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Matching personal and job characteristics.

Having looked at the job puzzle, you can now focus your career search. The accompanying table matches 18 job characteristics to over 200 occupations studied in the occupational outlook program. You can use it to match yourself with the characteristics associated with various occupations. Be realistic when matching your interests, skills, and goals to a career. For example, you can't become a neurosurgeon without completing college and many years of advanced study, and elementary school teachers do not make $100,000 per year. Being realistic will help you eliminate some possible career choices and identify others that may interest you.

The table can be used in various ways. If you are interested in a specific occupation, you can find out some general characteristics of that occupation. If you are considering psychology, for example, the table indicates that psychologists need a college degree, treat and advise others, and do analysis and evaluation. If the field of education appeals to you, the table provides information about various jobs in that field. If you have no idea about an occupation or field but do know what skills you possess, the table can help you identify careers that might interest you.

Although this table presents information on occupations and skills, it is intended only as a general guide. Don't rule out an occupation because one or two characteristics don't appeal to you. The table addresses primary characteristics of a typical job in that occupation. Not all jobs in an occupation are alike. There may be some differences by speciality, employment setting, or level of experience. For example, jewelers in retail stores deal with the public daily, while those in manufacturing rarely have contact with the public. Counseling psychologists work with people in offices, while experimental psychologists may work with animals in laboratories. Furthermore, you could find two dissimilar occupations that share some characteristics. For example, public relations specialists and dietitians are unrelated occupations, but both require analyzing and troubleshooting ability.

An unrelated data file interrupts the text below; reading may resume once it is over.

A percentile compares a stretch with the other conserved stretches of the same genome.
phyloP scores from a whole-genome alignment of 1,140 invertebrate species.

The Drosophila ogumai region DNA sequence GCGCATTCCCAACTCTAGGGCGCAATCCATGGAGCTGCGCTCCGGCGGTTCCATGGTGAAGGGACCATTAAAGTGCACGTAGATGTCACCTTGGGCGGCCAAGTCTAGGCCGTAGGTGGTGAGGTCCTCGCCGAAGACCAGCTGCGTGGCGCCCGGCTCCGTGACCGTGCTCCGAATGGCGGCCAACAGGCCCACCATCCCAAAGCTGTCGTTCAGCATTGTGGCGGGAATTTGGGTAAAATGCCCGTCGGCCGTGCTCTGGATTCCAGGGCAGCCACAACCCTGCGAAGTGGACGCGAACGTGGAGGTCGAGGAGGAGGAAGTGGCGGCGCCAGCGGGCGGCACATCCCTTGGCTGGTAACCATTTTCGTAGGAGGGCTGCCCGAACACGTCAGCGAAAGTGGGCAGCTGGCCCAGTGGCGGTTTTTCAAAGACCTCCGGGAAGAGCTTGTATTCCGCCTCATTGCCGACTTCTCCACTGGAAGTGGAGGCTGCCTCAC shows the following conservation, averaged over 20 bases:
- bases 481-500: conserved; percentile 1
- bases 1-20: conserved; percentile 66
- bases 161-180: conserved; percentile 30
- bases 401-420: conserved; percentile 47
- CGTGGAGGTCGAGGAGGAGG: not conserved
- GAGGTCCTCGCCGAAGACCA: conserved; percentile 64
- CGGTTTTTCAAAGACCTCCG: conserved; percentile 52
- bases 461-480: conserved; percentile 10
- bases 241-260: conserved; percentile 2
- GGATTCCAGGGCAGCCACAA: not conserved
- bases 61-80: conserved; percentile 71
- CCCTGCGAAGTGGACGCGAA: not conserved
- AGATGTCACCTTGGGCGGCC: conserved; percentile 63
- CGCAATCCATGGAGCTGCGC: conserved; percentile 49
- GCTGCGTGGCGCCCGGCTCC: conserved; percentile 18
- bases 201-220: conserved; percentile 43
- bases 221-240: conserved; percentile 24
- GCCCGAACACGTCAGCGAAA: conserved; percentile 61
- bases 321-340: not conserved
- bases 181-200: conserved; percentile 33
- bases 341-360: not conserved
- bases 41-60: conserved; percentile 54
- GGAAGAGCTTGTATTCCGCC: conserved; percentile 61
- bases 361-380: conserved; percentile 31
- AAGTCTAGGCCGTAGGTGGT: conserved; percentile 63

Most occupations cannot be easily categorized by job characteristics. The process of selecting and defining occupational characteristics relies upon the best judgement of analysts who study trends of the selected occupations. Because final decisions rely upon judgement, there may be some questions as to which characteristics apply to a particular occupation. For instance, teachers spend much of their day on their feet, which is physically tiring. However, the table does not indicate physical stamina as a key characteristic of teachers because they can teach while sitting at a desk. Construction laborers, in comparison, must lift heavy objects and endure physical stress and strain to perform their work. Take the time to learn more about occupations that interest you; this may include following the suggestions mentioned in the section on additional information.

The characteristics matched in the table with occupations studied in the occupational outlook program are defined below. The characteristics are grouped under five headings: Education, data/information, people, things, and working conditions. Specific occupations are mentioned with the definitions to illustrate how the characteristics apply to the job.


High school diploma (HS)--requires a high school diploma or the equivalent.